Since we can’t rid ourselves of our shadow, we will inevitably bring it with us wherever we go – this includes work. Our shadow, at best may cause minor disruptions in the workplace: irritability, passive aggressiveness, or stress. At worst, and particularly if we are leaders, our shadow can cause absolute chaos at work through inappropriate emotional outbursts, direct conflict and aggression, and consistent burn out. Through our work with leaders and leadership teams, we know that organizations tend to take on the best and worst characteristics of the organization’s leader – and this includes the leader’s shadow. Let me give you an example. I used to work for someone who was considered a genius in his field. He was known to be difficult, but his results were undeniable. He regularly screamed at employees, throwing tantrums when projects didn’t quite go the way he’d planned. He worked incredibly long hours, demanding that his team and staff do the same, and endure his rants and tirades as he “worked through his process.” But ultimately, he delivered results, and his company became one of the most well regarded in its field. His direct reports quickly learned to adopt his behavior, thinking this was the key to success. It wasn’t, obviously, and though they worked long hours and screamed at their employees, they did not possess his unique genius, and they could never quite live up to his example. You can probably guess the rest. The work environment was toxic, ruled through fear and anxiety. It seeped into every part of the organization and began to impact the talent they could recruit and the work product they put out.
Now, I cannot, of course, say for certainty what this leader’s particular shadow was about. Maybe he never fully felt seen or accepted as a child. Perhaps he was abused or neglected. What I do know for sure is that he never dealt with it and brought that baggage into the workplace. I know that every time he yelled or mistreated an employee it said a lot more about his own insecurity than it did about that employee’s poor performance. His genius was able to break through and deliver success, but at a terrible cost. And the organization, though also successful, began to suffer. After he retired, it really struggled.
This situation may sound familiar. Maybe you work in a toxic environment, or maybe you’re the leader who loses your cool way too often. In our experience, unfortunately this situation is all too common. We often integrate shadow work into our coaching sessions, leadership alignment facilitations and even our workshops. Why? Because, increasingly, our personal and professional worlds are intersecting we are being asked to bring our whole and authentic selves to the workplace. For leaders, shadow work is incredibly important, because it is often the key to releasing our biggest blocks so that we can lead with courage, compassion, and authentically connect to our teams and with our clients. Begin to make friends with your shadow, and you’ll suddenly find yourself becoming the leader you always wanted to be – and perhaps the kind of leader we need right now.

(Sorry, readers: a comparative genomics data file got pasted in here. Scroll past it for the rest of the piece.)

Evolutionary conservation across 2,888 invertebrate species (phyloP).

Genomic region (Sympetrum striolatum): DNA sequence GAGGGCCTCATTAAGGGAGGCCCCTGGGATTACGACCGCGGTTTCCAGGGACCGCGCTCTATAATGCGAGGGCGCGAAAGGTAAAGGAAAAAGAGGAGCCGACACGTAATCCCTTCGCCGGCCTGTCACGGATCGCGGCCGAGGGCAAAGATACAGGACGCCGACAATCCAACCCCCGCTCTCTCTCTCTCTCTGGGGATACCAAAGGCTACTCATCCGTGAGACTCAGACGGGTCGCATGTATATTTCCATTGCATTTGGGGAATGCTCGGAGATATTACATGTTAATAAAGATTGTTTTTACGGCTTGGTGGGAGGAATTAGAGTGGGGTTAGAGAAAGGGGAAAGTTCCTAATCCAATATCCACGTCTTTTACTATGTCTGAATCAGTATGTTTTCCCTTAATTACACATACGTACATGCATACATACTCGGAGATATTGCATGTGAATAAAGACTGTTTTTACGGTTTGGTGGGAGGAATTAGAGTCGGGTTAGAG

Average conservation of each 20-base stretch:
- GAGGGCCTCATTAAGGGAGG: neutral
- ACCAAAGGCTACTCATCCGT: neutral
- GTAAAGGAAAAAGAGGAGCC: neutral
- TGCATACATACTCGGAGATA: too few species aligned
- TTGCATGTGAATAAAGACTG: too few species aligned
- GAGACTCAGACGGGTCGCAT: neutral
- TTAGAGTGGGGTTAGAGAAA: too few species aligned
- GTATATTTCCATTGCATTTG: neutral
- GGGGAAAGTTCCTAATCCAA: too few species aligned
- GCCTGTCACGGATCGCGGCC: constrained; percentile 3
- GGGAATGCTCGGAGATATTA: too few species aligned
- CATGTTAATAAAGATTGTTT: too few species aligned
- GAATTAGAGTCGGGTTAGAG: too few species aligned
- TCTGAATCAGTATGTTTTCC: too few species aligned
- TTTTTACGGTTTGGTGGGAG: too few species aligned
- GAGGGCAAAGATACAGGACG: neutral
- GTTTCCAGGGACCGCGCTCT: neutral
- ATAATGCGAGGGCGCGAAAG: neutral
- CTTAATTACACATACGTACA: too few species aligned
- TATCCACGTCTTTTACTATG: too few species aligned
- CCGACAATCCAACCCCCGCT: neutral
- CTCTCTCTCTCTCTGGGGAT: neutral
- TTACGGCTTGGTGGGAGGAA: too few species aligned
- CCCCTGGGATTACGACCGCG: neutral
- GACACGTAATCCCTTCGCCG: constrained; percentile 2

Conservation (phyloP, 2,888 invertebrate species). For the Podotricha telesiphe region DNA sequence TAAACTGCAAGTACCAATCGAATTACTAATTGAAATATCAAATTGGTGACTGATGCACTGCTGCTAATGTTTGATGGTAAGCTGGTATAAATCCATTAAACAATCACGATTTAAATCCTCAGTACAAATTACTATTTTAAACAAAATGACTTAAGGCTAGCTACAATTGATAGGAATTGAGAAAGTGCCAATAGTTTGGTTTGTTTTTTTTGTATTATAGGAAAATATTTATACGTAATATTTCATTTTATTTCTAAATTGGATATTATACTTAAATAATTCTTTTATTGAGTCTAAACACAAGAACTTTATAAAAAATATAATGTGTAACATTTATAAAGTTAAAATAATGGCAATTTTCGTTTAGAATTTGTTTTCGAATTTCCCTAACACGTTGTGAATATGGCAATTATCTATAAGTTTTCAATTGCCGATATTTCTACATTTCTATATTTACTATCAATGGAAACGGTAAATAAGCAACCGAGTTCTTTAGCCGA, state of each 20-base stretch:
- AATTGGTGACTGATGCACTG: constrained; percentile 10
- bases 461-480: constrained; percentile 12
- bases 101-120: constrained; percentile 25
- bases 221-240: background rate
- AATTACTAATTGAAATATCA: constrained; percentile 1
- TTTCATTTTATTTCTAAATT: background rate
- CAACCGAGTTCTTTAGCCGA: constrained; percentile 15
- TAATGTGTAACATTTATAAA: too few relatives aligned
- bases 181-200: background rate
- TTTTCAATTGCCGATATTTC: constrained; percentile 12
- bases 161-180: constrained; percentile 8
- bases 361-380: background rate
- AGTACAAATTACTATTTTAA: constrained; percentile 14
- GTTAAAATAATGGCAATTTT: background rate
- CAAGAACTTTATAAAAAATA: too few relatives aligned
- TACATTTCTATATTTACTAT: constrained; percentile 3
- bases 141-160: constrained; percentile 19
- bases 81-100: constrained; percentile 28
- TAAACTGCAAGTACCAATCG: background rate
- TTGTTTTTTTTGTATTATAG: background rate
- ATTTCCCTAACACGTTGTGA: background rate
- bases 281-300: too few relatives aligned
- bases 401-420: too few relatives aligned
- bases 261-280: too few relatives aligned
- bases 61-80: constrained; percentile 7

Shadow work is life’s work; it is not a lesson you learn once, but rather a relationship you engage with over your entire life. This is heavy and deep work. And while it may seem like work that you need to do in private, with a therapist, maybe in a mountain retreat far away from others, this is work that you can be doing all the time, in small ways to see big impacts in your life. We are multifaceted beings, and it is critical to start integrating both our light and dark sides so that we can move with ease and honesty. Start with awareness. Start by noticing the things and people that make you uncomfortable and without judging them or yourself, ask why they make you uncomfortable. Remove the need to blame. Allow yourself to feel the discomfort to start to know what’s behind it – hurt, resentment, anger, etc. Give yourself permission to feel these emotions without the need to judge them or act on them. And then repeat, again, and again. Be soft and be compassionate with yourself along this journey – we promise it is one worth taking.